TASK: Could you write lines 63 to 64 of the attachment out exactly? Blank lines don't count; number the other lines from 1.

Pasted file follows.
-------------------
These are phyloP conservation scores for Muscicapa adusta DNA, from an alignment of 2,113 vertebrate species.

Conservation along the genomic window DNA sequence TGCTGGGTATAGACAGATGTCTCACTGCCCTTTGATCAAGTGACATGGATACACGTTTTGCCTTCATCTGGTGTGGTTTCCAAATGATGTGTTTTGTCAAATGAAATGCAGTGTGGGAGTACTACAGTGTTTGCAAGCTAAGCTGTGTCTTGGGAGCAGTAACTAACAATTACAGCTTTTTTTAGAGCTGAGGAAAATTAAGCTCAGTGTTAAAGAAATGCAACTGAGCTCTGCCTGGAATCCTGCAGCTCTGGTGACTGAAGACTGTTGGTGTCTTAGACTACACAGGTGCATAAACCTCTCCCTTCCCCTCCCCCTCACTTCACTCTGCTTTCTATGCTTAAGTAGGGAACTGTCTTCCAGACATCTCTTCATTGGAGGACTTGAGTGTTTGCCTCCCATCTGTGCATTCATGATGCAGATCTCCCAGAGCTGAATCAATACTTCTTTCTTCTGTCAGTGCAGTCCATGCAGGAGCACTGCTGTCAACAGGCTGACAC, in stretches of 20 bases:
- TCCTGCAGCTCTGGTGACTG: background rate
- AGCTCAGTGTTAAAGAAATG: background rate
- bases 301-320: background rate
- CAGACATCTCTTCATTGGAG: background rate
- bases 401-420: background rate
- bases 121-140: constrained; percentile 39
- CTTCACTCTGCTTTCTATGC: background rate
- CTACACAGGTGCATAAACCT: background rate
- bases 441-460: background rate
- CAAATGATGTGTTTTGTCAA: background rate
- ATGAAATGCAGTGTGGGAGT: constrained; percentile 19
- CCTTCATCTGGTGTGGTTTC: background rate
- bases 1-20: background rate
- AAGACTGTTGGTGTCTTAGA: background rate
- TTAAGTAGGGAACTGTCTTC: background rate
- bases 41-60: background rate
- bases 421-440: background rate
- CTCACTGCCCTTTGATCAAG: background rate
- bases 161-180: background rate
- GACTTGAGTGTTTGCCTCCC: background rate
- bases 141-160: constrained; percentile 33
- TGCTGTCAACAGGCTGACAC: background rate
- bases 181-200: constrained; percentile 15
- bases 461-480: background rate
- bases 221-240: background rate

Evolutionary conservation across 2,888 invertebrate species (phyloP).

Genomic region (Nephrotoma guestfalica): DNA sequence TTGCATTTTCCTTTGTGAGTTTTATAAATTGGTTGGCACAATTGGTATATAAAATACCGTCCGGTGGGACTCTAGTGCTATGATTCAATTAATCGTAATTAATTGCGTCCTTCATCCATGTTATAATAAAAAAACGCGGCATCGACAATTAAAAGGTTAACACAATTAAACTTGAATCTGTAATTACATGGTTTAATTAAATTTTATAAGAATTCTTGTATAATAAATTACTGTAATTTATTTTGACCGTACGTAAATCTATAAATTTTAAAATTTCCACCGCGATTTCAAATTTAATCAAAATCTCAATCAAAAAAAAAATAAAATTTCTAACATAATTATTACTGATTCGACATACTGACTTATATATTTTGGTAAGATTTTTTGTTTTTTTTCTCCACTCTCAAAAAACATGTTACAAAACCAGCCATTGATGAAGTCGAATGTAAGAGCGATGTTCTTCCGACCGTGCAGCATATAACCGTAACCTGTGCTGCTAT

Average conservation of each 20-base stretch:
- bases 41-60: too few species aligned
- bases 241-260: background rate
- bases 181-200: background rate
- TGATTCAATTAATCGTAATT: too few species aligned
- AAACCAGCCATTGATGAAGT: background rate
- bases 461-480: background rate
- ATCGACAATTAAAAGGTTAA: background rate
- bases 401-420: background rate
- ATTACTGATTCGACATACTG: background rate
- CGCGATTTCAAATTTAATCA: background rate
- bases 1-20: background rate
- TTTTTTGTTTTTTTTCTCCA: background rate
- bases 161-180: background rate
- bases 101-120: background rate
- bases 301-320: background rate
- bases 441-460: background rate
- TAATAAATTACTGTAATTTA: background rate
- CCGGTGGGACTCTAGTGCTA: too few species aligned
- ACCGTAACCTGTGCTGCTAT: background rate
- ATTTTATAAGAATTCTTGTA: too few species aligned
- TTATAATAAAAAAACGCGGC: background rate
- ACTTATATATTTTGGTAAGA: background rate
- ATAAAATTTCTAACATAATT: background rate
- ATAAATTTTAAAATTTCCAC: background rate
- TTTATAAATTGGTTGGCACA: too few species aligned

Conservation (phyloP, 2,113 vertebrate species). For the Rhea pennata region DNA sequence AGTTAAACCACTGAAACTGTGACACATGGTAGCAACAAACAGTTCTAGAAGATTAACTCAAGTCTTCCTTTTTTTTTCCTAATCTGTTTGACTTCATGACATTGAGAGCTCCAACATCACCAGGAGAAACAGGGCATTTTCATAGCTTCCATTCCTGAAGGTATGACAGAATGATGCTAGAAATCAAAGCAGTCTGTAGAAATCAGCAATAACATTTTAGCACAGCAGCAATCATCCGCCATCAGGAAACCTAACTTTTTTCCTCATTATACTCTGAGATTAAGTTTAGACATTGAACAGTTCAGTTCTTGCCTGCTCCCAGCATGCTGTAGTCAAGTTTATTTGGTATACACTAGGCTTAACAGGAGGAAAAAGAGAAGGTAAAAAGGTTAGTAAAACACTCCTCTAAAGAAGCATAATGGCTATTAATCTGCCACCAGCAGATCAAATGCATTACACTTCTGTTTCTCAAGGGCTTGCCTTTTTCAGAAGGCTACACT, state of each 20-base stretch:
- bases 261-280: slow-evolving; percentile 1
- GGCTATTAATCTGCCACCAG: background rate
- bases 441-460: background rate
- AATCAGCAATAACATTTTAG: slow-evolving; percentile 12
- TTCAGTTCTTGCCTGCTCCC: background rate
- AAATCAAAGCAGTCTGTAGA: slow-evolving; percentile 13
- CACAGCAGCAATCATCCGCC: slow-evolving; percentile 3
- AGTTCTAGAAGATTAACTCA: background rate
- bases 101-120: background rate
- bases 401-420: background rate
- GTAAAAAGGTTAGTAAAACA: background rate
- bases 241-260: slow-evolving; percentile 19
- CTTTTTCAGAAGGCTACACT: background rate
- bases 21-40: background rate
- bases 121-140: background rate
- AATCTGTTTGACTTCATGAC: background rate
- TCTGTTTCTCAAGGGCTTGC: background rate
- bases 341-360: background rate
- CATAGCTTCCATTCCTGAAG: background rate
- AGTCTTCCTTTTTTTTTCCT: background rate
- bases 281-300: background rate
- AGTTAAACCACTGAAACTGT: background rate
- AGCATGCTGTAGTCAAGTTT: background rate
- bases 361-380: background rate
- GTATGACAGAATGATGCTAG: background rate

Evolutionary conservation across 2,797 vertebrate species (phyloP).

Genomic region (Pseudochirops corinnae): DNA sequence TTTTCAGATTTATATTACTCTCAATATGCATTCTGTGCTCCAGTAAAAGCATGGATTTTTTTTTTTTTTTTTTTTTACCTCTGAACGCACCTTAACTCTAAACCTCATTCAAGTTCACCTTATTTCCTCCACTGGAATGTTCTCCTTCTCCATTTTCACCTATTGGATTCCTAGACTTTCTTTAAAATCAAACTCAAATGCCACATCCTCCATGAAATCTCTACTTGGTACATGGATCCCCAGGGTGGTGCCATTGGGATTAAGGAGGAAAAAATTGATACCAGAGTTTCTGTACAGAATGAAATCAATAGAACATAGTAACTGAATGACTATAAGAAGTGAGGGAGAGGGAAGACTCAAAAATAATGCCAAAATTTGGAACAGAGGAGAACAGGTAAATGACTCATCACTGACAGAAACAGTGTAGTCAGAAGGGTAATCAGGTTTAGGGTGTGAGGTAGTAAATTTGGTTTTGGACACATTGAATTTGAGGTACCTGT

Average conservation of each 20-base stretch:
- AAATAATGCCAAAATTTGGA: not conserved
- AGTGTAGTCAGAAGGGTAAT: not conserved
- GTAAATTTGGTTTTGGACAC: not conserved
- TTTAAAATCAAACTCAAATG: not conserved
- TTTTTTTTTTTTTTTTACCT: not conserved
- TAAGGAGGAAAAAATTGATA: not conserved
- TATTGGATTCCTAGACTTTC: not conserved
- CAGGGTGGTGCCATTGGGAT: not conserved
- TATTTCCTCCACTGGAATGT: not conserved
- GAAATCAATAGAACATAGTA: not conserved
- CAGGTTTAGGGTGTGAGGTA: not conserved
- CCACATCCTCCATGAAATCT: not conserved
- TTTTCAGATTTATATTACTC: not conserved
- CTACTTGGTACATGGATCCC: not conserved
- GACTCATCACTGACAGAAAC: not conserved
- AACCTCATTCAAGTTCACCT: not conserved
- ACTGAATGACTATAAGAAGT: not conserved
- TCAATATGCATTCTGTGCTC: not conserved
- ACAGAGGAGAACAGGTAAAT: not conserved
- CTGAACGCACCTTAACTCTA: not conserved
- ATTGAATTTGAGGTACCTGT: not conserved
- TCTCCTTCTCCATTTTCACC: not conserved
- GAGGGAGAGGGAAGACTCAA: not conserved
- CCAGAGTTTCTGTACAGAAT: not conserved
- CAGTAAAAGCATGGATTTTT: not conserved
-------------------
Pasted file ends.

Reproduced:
- CACAGCAGCAATCATCCGCC: slow-evolving; percentile 3
- AGTTCTAGAAGATTAACTCA: background rate